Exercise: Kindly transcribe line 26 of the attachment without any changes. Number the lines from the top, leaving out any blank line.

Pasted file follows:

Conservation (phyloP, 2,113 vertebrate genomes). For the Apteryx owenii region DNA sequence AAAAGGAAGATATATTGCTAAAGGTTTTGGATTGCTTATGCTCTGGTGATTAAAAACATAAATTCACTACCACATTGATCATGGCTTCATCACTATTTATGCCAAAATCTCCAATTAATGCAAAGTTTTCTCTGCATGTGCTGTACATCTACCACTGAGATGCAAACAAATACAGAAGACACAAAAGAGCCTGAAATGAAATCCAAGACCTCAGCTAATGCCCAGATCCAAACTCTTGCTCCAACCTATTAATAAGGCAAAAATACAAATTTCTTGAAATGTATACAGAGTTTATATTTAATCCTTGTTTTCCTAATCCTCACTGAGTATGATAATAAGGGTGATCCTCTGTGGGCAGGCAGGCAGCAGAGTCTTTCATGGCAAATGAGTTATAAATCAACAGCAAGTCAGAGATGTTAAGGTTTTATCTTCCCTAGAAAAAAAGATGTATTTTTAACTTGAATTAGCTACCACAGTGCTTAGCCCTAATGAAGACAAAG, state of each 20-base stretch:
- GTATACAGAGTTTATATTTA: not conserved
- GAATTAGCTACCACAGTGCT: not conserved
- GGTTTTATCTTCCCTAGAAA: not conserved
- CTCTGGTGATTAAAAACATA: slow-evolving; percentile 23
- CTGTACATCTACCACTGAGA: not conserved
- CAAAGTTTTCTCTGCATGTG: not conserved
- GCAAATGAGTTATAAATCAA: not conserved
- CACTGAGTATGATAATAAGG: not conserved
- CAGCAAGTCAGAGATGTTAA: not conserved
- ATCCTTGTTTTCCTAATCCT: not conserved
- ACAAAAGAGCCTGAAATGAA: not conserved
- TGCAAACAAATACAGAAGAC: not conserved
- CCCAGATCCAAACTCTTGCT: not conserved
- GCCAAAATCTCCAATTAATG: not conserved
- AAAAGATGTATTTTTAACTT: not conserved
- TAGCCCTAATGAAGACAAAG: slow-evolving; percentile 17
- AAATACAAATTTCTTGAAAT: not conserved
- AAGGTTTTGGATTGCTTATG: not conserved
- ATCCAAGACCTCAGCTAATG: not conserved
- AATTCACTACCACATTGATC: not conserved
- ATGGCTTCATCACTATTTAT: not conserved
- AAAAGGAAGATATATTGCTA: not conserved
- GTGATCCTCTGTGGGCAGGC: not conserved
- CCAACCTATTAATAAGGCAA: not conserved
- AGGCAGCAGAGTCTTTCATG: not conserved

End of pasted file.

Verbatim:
- AGGCAGCAGAGTCTTTCATG: not conserved